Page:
The Hunger Games By Suzanne Collins

    The Hunger Games is a series that has received mass attention over the last year, so the little book snob in me shied away from them for as long as possible. I must admit, even when I did eventually begin to read the first one, I was prepared for the worst… and happily proven wrong.

      Perhaps The Hunger Games don’t live up to their popular nickname ,”The Best Series Ever!” (followed by at least three exclamation marks usually), but what cycle of books could? So, maybe not the best-written books I’ve ever read, and with a very specific target audience, but none the less an interesting and thought-provoking series.

      The books follow Katniss Everdeen and her travels through a dangerous dystopian future (see what I mean about specific target audience?). She enters herself in the extreme reality show that give the book its title, The Hunger Games, to save her younger sister. Only the winner gets out of the games alive, so this is really a verdict of certain death to Katniss.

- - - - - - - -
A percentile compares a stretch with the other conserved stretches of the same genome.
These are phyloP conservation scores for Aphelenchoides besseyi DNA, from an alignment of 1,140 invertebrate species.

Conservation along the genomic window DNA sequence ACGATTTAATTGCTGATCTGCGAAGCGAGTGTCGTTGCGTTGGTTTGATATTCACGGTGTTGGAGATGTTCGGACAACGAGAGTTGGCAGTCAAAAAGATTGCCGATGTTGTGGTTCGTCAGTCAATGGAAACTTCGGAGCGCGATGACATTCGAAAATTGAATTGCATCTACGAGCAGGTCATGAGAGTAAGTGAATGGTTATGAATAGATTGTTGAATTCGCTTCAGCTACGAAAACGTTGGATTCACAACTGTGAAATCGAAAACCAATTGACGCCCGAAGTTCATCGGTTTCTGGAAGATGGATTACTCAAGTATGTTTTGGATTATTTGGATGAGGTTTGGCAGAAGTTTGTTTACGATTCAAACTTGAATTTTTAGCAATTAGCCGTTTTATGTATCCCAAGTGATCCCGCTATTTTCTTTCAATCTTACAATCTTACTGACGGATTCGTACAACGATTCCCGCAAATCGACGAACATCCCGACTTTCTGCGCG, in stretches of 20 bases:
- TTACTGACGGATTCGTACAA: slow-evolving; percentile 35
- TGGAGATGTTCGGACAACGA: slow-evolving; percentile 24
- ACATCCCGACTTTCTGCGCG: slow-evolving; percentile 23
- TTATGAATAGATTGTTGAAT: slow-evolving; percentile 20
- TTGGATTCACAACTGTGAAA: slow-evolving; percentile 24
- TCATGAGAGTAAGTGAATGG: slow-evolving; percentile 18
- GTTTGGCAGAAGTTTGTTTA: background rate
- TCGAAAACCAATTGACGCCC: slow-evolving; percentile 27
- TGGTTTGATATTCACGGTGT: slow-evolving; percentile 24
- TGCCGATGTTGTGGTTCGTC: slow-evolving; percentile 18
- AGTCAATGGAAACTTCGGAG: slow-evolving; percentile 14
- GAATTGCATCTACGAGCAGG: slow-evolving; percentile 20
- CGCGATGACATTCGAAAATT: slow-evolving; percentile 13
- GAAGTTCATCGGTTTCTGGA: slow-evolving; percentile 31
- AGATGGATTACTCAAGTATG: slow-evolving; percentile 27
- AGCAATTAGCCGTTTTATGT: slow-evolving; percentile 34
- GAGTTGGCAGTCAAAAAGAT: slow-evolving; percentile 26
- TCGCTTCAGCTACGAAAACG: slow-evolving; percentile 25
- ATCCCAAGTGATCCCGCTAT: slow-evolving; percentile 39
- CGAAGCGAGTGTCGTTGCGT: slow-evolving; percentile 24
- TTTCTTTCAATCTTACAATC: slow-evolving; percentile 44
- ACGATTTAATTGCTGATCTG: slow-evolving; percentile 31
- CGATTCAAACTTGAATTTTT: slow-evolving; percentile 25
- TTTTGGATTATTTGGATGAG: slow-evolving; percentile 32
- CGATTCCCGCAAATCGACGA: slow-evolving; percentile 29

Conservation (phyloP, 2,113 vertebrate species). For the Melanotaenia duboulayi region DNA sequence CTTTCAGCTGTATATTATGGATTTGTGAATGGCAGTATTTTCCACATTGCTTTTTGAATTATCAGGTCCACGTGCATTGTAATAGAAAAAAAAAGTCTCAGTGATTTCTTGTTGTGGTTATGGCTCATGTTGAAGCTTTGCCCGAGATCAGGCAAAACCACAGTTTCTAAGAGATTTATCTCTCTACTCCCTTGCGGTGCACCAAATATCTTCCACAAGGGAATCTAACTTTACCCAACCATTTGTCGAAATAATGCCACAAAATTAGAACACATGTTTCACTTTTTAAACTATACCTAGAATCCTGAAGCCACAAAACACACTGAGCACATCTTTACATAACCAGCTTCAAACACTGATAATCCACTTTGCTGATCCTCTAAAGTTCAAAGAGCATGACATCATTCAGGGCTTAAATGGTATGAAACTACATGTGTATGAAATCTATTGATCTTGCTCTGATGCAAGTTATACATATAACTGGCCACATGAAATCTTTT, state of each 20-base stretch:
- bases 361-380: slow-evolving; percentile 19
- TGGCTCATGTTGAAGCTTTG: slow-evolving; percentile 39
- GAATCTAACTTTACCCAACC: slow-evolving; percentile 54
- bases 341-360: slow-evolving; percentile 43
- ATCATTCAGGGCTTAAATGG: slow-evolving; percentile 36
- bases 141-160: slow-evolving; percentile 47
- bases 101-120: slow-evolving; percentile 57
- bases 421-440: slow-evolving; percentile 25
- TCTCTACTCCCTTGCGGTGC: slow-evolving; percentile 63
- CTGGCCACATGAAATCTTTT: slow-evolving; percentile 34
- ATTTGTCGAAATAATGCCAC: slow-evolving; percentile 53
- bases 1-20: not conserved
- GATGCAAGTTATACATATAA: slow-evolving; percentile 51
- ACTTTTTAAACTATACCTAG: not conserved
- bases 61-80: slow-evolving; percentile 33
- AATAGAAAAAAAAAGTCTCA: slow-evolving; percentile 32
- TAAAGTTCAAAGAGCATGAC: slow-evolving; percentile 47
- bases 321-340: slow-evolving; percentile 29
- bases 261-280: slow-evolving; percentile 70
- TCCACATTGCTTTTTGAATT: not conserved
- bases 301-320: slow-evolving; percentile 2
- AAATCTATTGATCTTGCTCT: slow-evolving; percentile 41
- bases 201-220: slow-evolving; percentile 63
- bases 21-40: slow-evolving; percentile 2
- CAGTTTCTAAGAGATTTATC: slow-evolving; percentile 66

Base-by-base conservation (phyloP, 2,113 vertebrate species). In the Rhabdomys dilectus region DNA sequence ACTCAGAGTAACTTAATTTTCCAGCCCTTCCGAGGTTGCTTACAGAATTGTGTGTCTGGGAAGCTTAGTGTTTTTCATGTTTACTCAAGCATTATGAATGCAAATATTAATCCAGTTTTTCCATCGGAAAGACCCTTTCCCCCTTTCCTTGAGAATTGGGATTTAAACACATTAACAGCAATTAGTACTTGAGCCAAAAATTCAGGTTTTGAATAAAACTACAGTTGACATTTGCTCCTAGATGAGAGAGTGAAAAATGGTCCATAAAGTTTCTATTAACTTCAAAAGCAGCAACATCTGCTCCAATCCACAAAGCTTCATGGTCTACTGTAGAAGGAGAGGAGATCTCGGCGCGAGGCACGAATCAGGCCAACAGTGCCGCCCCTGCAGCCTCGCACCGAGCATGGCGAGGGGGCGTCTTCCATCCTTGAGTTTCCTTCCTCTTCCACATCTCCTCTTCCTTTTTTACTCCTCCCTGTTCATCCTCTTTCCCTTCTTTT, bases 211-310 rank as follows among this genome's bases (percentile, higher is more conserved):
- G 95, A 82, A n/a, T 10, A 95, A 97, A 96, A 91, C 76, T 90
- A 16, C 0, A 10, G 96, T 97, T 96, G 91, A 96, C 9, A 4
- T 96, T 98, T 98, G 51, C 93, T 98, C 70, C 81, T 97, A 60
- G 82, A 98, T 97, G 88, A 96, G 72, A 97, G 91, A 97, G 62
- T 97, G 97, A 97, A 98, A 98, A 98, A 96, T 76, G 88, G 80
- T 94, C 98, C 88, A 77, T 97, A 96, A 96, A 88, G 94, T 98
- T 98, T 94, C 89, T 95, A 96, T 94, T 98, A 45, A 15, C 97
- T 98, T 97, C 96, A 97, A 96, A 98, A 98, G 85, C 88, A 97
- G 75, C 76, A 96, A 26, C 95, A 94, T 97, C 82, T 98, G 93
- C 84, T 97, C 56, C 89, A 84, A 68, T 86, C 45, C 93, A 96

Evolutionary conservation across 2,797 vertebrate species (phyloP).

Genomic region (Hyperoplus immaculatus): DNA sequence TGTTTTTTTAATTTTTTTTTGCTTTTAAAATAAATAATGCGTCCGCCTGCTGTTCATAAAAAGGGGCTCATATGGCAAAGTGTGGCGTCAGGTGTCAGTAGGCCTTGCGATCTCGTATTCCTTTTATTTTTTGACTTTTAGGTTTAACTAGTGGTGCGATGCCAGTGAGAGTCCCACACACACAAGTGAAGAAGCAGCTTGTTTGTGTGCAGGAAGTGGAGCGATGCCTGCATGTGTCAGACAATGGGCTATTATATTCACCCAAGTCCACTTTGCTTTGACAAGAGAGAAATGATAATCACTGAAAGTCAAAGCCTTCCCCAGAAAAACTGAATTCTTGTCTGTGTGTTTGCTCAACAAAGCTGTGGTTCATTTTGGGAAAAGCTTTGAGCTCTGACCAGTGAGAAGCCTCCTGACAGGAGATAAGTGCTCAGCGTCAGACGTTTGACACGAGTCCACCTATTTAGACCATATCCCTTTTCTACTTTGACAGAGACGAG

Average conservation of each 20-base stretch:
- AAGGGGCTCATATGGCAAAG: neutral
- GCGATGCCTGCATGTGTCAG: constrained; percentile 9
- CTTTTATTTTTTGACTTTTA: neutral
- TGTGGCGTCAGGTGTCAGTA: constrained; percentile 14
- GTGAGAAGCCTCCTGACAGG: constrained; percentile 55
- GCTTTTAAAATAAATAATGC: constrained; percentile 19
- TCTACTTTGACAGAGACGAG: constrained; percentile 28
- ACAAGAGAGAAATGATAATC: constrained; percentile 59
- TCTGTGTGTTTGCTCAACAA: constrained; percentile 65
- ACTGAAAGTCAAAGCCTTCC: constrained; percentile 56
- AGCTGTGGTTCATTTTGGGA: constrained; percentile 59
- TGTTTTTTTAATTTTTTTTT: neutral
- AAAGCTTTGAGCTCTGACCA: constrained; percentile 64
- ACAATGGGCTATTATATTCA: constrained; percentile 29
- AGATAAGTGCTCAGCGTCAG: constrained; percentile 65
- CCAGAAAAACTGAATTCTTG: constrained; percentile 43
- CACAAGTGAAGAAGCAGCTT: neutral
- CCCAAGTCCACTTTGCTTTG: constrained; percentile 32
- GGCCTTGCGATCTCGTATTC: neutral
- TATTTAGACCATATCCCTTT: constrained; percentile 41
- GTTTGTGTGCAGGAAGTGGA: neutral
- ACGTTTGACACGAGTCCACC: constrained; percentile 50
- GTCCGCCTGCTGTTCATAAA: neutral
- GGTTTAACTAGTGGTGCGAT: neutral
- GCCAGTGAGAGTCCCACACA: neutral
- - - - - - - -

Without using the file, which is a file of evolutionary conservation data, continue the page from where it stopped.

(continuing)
However, Katniss underestimates the lengths another competitor, Peeta, is willing to go for her. Unsure whether Peeta’s behaviour is a malicious strategy or the truth, Katniss get’s sucked into the dark games of the wealthy Capitol. To them, the death of numerous poverty-stricken children is just a few weeks of entertainment.

      I found the books lively and tense, but certainly not the best books I’ve read. I would definitely recommend them, but would give out a warning: the conclusion to the final book is a bitter-sweet ending, and not for the soft or faint of heart…

     One thing I really admire about these books is the author’s ability to make big things happen. She is not afraid of killing off characters, of estranging friends, of destroying whole cities; no magical coincidence fixes everything in the end, and some things are left scarred and changed forever. This adds a realism to the dystopian world that lies not so far off in the figurative future.


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